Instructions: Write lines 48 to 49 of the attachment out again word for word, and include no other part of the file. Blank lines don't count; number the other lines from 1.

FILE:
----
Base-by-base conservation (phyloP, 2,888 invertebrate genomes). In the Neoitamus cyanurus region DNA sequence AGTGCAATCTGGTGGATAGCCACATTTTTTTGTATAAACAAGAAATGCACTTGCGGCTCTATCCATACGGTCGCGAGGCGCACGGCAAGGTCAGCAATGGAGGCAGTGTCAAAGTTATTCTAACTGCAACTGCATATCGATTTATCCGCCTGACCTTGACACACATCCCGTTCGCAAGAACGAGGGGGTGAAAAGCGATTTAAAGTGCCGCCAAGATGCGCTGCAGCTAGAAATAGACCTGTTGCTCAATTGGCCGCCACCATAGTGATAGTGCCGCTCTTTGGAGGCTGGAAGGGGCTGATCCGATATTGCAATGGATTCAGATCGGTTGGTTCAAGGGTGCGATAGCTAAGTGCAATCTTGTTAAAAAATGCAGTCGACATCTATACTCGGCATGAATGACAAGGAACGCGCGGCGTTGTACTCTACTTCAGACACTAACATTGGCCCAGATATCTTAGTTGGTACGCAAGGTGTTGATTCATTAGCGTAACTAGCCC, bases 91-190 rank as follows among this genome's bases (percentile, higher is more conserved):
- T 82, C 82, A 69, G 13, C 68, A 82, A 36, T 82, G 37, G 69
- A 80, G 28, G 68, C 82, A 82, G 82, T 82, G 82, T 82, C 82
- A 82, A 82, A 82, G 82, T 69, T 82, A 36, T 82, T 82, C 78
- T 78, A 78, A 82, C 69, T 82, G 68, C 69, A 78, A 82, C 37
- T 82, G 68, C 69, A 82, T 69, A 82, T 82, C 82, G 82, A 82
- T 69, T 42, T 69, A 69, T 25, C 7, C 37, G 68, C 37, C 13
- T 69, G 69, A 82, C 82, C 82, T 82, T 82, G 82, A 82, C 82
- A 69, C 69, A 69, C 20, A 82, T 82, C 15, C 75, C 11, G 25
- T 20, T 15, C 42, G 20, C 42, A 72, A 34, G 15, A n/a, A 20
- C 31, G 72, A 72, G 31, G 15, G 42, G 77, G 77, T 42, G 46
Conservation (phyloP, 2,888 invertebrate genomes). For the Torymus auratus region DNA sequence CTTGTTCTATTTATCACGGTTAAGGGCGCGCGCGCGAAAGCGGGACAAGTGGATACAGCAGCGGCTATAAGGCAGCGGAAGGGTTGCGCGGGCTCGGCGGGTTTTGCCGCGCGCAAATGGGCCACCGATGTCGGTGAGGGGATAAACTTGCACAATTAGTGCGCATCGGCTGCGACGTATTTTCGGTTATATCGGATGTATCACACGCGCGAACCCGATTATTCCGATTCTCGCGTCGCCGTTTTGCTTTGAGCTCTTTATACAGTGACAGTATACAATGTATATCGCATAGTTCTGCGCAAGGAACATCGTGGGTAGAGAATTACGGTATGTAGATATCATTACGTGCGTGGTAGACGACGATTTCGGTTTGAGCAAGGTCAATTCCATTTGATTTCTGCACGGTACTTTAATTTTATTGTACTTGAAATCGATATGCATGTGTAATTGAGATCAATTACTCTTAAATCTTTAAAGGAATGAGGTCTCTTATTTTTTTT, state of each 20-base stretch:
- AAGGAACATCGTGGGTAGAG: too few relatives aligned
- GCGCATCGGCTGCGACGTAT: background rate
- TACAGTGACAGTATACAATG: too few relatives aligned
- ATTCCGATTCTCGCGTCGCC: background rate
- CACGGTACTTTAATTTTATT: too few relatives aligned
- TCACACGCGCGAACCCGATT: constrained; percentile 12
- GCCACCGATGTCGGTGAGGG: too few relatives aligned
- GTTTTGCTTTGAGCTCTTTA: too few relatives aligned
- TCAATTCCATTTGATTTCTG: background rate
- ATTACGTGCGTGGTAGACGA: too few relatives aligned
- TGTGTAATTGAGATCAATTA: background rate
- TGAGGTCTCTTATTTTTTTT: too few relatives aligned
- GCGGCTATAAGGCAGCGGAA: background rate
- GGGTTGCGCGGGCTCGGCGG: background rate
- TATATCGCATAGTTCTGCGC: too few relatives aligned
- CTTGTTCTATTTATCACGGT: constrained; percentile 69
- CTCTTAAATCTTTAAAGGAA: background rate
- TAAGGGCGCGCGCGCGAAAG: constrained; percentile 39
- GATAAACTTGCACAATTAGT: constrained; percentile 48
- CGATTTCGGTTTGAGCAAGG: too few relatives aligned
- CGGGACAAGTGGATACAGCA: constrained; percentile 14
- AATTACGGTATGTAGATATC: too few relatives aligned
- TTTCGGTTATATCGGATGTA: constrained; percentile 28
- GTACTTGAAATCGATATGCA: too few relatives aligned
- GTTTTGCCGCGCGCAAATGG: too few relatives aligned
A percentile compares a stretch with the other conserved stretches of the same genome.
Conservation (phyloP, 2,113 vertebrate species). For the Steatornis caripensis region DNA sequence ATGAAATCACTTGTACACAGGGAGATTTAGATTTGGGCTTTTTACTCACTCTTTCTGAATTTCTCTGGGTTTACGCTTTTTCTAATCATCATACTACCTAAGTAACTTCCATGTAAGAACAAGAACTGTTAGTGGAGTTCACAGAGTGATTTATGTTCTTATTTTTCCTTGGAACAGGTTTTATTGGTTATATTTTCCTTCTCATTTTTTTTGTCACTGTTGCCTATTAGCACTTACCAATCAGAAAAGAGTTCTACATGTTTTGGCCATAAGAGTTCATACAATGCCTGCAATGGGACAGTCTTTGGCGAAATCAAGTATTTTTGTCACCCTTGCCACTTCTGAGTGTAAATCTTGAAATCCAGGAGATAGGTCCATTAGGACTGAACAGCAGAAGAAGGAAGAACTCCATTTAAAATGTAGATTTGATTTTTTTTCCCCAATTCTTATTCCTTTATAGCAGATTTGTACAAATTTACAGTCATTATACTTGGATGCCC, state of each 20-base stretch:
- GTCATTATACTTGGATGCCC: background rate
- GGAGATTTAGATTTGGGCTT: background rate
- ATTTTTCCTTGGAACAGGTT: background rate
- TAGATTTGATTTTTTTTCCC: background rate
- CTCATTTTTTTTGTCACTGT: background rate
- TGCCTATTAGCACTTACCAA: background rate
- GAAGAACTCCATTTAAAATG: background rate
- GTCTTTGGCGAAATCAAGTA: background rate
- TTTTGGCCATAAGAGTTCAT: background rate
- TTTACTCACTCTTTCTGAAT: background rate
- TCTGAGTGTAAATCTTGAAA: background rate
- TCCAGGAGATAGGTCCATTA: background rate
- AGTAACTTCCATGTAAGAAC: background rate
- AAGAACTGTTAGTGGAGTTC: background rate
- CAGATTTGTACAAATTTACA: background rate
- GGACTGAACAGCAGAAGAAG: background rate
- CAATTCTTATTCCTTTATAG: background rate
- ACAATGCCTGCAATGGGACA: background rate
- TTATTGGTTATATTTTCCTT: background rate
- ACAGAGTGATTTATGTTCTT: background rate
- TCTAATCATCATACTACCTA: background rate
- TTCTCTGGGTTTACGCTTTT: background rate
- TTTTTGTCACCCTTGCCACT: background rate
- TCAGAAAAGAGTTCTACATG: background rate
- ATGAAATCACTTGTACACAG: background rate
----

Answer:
- TTTTGGCCATAAGAGTTCAT: background rate
- TTTACTCACTCTTTCTGAAT: background rate